ALTHOUGH Jeannie may be 78 years old and a tad dated as a result, this play still sparkles with a rich overdose of humour and social comment.
Penned by Aimee Stuart, a progressive writer of her time, Jeannie has been revived for the innovative and imaginative Finborough Theatre in London’s Chelsea (Stuart would approve of the production on so many levels).
The play is set against the backdrop of Scottish conservatism in the 1930s. A society where fun played second fiddle to frugality, drink was frowned upon by many and both the church and family played key (regressive rather than progressive) roles. Men, miserable men, ruled the roosts
Jeannie – a marvellous Mairi Hawthorn – emerges from this somewhat austere and challenging environment when her widowed father (a surly but masterful Kim Durham) dies, leaving her with an unexpected bounty (£200, not to be scoffed at in 1936).
Fed up to the back teeth with washing sheets, denied the right to enjoy herself by father despite the protestations of her cheery English neighbour (Mrs Whitelaw, played by Madeleine Hutchins), she decides enough is enough. She heads to Vienna, drawn by Johann Strauss and the Blue Danube.
On route by sea and train, the 28 year old meets Yorkshire businessman Stanley Smith (a cheeky Matthew Mellalieu), off to a Vienna trade fair in the hope of drumming up interest in his revolutionary washing machine. A connection is made straightaway which continues when they arrive in Vienna. Jeannie all sweet innocence and thrilled to be abroad with money. Stanley, all charm and possessing a bit of a roving eye for the fairer sex. They dine, Jeannie is introduced to the joys of champagne, and all seems to be going rather swimmingly well between them.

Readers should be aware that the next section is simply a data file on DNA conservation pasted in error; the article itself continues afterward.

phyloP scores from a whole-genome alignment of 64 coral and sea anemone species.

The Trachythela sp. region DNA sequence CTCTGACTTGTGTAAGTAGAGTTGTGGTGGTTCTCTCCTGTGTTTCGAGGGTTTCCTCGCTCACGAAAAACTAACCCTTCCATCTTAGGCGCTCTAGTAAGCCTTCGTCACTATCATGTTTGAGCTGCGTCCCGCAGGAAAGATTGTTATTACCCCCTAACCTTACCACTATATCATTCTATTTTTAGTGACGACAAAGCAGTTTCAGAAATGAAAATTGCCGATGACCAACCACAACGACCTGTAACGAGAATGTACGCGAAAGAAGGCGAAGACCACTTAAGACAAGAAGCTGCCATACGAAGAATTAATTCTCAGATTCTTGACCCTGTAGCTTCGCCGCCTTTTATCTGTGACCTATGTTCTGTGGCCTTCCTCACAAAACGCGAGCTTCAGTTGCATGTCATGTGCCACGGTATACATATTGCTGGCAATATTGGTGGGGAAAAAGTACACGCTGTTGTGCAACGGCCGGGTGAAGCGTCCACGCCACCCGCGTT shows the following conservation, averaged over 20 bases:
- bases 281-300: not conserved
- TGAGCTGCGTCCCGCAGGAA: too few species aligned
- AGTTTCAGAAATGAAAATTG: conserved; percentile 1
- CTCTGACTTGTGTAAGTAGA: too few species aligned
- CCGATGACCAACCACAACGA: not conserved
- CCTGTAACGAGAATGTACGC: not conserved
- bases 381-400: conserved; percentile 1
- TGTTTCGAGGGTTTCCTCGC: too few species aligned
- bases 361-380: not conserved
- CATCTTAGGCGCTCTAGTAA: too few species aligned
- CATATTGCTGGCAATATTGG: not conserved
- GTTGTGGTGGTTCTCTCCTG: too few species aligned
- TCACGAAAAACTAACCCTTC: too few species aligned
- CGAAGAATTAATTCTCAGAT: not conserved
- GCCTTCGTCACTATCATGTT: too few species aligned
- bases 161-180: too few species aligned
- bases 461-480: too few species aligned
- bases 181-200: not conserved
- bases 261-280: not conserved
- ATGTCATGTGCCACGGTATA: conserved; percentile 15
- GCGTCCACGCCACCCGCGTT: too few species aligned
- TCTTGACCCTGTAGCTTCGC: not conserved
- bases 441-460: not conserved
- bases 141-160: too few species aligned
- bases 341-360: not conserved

But Stanley can’t help himself which results in him being drawn to the ‘blond’ (a sparkling Hutchins again) who patrols the hotel as if she means business. She in fact works in a fashion shop.
Not to be outdone, Jeannie accepts the advances of the ‘count’ (a creepy and slimy Patrick Pearson) who is as zealous as the blond in scouting the hotel’s corridors for opportunities . He is a wily old cad who is not quite what he seems.
Fun while it lasts (opera, bubbles and caviar) but it all ends rather badly, resulting in a destitute Jeannie returning to Scotland where she ends up in the employment of Mistress Murdoch (a spiky Carol Holt) who is as parsimonious and miserable as her late father was. Jeannie has come full circle with in the space of a few weeks but will someone – a shining knight with a strong accent – come to her rescue?
This is a wonderful production, directed with great skill by Nicolette Kay. The costumes (James Helps) are super, transforming dowdy Jeannie at one stage into a Scottish princess.
The changes of scene, that cleverly transform a room in father’s house to Jeannie boarding a ship (with portholes in the background), are quite inspirational given the confines of the theatre.
There is not a weak link in the production with Evelyn Adams (Jeannie’s cousin and an American staying at the hotel in Vienna) and Max Alexander-Taylor (excellent as a rather camp hotel waiter) completing the eight-strong cast.
Of course Hawthorn is the play’s star. She shines brightly throughout, capturing perfectly Jeannie’s naivety and her temporary joie de vivre at escaping the shackles of her father. But this is a play perfectly formed and performed. A near masterpiece.
Theatre company New Shoes Theatre, set up to showcase women’s writing, deserves great credit for bringing Jeannie down south and into the Finborough.
Jeannie plays until December 22.
Photos by Ali Wright